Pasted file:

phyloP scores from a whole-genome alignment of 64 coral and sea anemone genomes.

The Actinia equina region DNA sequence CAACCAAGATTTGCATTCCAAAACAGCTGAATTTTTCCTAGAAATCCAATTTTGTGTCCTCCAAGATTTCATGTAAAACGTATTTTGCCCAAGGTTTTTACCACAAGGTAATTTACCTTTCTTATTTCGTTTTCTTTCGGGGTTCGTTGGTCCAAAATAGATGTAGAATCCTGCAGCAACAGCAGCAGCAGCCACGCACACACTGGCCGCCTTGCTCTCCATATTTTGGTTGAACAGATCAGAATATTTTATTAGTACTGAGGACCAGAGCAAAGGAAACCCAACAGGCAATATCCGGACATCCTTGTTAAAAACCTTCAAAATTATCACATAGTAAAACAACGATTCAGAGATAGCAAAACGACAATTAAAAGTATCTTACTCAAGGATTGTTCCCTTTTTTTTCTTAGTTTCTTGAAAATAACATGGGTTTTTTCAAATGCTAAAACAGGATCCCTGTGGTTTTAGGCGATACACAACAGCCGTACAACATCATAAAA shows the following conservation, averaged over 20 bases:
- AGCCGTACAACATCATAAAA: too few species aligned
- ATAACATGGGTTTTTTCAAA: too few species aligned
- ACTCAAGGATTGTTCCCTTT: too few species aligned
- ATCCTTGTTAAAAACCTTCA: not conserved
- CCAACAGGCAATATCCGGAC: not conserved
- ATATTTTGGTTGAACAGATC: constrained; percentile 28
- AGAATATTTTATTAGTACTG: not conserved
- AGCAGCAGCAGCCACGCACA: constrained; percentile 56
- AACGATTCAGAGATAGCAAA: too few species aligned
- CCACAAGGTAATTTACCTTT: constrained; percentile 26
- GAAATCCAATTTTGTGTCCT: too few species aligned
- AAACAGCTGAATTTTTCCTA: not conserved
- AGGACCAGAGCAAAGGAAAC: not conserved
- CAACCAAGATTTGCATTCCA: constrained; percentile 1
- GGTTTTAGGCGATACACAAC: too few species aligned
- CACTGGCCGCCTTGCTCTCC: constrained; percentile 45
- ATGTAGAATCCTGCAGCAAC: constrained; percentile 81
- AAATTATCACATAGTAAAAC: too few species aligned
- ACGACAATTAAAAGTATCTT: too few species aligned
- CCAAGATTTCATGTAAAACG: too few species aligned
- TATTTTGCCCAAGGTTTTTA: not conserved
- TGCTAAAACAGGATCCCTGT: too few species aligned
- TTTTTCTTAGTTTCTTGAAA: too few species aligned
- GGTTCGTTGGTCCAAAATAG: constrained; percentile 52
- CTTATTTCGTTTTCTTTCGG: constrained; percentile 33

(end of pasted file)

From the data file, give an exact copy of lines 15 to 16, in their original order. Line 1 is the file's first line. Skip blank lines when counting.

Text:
- AGGACCAGAGCAAAGGAAAC: not conserved
- CAACCAAGATTTGCATTCCA: constrained; percentile 1